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Bobblis v. Costa

Appeals Court of Massachusetts, Plymouth

October 18, 2018

LISA BOBBLIS
v.
ANDREW J. COSTA.

          Heard: January 12, 2018.

          Complaint for divorce filed in the Plymouth Division of the Probate and Family Court Department on March 2, 1998. A complaint for modification, filed on February 19, 2016, was heard by Lisa A. Roberts, J.

          Patricia Michaels-Hamilton for the husband.

          John Foskett for the wife.

          Present: Vuono, Agnes, & McDonough, JJ.

          McDONOUGH, J.

         This is an appeal from a judgment dismissing a complaint for retroactive modification of a child support order. The complaint was filed by Andrew J. Costa (father) to terminate his child support obligation to his former wife, Lisa Bobblis (mother), for one of their two children. As we discuss in more detail below, pursuant to a separation agreement that was incorporated into the judgment of divorce, the father was required to pay child support until the child became emancipated. The agreement provided that emancipation would occur at the age of twenty-three if the child attended college or other accredited post high school training or education. The agreement further stated that emancipation would occur if the child entered the military. The child in question attended college as a full-time student and joined the United States Army Reserve Officer Training Corps (ROTC) at the beginning of his junior year. The father claims that joining the ROTC is the equivalent of entering the military and, as a result, the child was emancipated at the time his participation in the ROTC program began. Consequently, the father argues, his child support obligation terminated at the beginning of the child's junior year of college. Following a trial at which both parties appeared pro se, a judge of the Probate and Family Court rejected the father's argument. In a well-reasoned memorandum of decision, the judge ruled that the child was not emancipated by virtue of his enrollment in the ROTC and dismissed the father's complaint. We affirm.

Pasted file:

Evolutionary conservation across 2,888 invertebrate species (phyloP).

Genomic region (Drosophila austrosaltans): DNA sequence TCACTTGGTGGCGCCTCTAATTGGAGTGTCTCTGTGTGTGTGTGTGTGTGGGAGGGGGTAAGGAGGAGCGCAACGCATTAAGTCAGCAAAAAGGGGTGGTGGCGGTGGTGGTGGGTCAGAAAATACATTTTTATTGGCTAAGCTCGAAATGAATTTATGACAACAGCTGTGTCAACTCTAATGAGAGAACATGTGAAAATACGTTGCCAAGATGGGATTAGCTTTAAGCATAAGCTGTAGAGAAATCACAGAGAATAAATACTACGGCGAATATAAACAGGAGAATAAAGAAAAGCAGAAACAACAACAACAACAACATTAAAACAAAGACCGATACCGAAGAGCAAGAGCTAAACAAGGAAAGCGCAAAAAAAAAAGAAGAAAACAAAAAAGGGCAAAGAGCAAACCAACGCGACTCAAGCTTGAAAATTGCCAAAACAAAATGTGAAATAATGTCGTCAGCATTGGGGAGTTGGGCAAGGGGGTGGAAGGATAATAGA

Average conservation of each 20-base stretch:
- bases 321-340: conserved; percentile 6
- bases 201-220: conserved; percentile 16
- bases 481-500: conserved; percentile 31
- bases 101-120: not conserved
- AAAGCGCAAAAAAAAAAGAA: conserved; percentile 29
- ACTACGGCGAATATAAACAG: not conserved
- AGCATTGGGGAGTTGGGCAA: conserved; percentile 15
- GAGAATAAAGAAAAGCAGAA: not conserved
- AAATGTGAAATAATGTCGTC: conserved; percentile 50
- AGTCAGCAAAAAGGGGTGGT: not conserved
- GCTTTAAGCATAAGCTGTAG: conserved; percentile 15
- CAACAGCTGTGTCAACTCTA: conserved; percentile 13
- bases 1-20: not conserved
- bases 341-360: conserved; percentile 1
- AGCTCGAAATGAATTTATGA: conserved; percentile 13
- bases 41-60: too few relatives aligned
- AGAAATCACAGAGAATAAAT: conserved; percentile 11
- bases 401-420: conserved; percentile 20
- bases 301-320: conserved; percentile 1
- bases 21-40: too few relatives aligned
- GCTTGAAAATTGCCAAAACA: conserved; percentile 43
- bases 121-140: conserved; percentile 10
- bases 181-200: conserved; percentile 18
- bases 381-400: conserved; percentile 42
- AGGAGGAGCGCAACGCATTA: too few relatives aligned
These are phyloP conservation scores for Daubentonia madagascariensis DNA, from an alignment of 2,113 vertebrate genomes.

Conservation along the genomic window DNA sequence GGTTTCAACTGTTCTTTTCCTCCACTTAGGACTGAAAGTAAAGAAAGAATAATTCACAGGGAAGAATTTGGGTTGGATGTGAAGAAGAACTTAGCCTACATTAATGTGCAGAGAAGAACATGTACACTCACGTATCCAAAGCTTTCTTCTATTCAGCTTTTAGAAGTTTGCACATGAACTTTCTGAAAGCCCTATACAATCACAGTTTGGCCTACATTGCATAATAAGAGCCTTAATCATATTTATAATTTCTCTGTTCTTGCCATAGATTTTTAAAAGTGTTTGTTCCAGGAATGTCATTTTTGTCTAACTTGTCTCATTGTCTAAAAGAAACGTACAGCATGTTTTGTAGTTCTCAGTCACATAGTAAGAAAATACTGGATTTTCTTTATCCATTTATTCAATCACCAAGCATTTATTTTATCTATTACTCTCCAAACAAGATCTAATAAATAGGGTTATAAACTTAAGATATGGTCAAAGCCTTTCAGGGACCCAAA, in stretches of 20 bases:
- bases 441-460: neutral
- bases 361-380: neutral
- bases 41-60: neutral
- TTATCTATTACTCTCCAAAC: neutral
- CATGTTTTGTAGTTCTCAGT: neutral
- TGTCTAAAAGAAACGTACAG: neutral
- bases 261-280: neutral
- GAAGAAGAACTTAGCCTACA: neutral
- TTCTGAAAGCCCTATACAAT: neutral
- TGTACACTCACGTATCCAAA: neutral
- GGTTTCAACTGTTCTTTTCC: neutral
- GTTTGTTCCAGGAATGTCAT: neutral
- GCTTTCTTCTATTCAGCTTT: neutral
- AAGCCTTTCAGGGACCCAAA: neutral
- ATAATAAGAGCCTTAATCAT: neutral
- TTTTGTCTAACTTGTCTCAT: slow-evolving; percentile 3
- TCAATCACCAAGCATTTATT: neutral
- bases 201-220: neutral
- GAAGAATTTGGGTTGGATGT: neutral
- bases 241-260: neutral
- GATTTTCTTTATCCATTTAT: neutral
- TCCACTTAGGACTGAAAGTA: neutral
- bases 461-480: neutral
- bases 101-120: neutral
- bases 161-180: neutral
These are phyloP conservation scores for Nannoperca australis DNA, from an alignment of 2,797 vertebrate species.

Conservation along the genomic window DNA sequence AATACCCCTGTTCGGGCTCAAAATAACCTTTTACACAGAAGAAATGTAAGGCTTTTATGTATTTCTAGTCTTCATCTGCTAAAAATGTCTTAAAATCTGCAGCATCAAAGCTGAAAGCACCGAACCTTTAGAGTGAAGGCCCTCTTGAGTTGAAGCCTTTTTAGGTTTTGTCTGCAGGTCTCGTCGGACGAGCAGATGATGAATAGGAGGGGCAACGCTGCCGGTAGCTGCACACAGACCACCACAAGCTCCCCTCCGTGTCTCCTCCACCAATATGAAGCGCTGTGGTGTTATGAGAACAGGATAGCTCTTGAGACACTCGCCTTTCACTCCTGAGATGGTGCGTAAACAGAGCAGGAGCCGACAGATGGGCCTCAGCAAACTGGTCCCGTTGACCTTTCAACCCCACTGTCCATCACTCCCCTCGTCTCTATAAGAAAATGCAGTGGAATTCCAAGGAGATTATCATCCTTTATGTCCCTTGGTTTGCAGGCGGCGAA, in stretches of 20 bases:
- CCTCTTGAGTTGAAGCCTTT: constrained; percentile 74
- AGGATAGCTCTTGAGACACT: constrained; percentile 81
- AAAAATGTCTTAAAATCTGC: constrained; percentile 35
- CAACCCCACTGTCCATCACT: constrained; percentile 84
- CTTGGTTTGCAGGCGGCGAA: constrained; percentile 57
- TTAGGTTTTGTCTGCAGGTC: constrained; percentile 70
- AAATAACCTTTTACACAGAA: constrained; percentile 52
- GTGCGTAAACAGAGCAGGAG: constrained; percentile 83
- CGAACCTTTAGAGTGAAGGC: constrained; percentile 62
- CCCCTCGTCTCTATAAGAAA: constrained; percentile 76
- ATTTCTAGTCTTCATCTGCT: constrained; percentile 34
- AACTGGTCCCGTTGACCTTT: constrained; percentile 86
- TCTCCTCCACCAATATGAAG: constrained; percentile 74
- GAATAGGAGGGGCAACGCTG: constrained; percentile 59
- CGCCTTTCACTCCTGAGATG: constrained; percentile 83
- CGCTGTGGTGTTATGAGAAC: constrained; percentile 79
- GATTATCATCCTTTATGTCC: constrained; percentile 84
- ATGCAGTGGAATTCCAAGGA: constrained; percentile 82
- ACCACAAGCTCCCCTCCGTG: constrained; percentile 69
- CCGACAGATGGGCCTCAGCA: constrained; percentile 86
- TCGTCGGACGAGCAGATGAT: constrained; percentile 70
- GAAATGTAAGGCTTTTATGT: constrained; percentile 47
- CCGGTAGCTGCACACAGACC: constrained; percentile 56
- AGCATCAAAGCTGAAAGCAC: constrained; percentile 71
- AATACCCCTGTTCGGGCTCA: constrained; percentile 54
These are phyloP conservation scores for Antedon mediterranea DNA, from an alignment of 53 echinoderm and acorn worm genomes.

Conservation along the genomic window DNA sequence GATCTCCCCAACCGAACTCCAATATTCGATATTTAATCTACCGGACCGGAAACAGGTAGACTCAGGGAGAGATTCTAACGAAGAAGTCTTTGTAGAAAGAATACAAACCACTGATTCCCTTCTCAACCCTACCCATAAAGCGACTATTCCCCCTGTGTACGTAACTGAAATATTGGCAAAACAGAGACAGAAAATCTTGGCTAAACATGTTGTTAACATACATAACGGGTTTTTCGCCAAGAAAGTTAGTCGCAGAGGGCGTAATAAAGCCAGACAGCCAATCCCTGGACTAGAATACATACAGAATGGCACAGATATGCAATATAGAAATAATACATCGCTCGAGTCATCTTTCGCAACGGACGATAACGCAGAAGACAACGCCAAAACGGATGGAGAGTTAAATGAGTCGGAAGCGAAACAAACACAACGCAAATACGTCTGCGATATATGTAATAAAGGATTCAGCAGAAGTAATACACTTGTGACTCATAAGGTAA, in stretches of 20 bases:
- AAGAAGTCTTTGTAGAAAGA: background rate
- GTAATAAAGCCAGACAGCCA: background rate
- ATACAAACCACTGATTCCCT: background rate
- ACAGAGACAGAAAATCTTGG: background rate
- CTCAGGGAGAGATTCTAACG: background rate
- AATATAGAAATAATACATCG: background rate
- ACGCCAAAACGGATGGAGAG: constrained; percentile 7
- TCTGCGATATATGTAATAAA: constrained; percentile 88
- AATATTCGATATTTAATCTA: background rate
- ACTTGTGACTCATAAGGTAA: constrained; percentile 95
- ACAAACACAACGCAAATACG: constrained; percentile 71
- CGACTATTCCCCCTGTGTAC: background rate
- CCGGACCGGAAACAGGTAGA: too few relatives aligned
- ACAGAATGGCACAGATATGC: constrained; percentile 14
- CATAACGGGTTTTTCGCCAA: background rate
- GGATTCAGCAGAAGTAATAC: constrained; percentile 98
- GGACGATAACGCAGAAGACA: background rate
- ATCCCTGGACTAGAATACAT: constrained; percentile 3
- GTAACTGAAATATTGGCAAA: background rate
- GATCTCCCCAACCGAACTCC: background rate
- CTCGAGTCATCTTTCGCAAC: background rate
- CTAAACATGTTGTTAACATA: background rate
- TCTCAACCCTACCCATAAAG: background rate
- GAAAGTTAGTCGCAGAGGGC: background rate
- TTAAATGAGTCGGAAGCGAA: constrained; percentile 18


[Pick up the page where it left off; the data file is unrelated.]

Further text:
Background.

         We summarize the undisputed material facts as follows.[1] After eleven years of marriage, the parties divorced in 2000 pursuant to a divorce judgment that incorporated the parties' separation agreement. The mother had physical custody of both children. The parties agreed that the father would pay weekly child support "until the emancipation of all the children." They further agreed that a child's emancipation would occur upon the earliest of certain future events, of which only two are relevant here: first, "if the child attends college or other accredited post-high school training or education, emancipation shall be at age 23 or such time as the child completes such training or education"; or second, upon "[e]ntry by the child into the military."

         In August of 2012, the child enrolled at Springfield College. He received a scholarship award from the college and also obtained a number of educational loans.[2] In addition, through its long-standing ROTC program, the Army awarded him a scholarship beginning in his junior year of college. Following his graduation in May of 2016, the Army commissioned him as an officer, assigned him to its field artillery branch, and ordered him to report for duty at Fort Sill in Oklahoma.

         A trial was held on September 23, 2016. Both parties presented their respective cases and offered uncontested documentary evidence.[3] Those documents included an ROTC enlistment document and an ROTC scholarship cadet contract cadet contract), both signed by the child and an Army official. The documents were interlinked: both made reference to the other, for purposes of supplying details of his participation in the ROTC college program as well as his later military service (if any) in the Army.

         In her memorandum of decision, the judge referred to the ROTC documents, indicating how each confirmed the distinction between the ROTC program, which provided some specialized training to a student cadet, and the military service that an ROTC cadet formally commits to undertake upon graduation. Based on the ROTC documents, Federal statutory law, and relevant case law (including reported decisions of other State courts), the judge concluded that the child did not become emancipated by virtue of his participation in the ROTC.[4]

         Discussion.

         We review a judge's decision denying or allowing modification of a child support order for abuse of discretion. See Lizardov.Ortega, 91 Mass.App.Ct. 687, 691-692 (2017); Wassonv.Wasson, 81 Mass.App.Ct. 574, 576 (2012).[5]An abuse of discretion may be found where a trial judge has made a clear error in weighing the relevant factors for a modification, so that the "decision falls outside the range of reasonable alternatives." L.L. v.Commonwealth, 470 Mass. 169, 185 n.27 (2014). A judge's interpretation of the meaning of a term or ...


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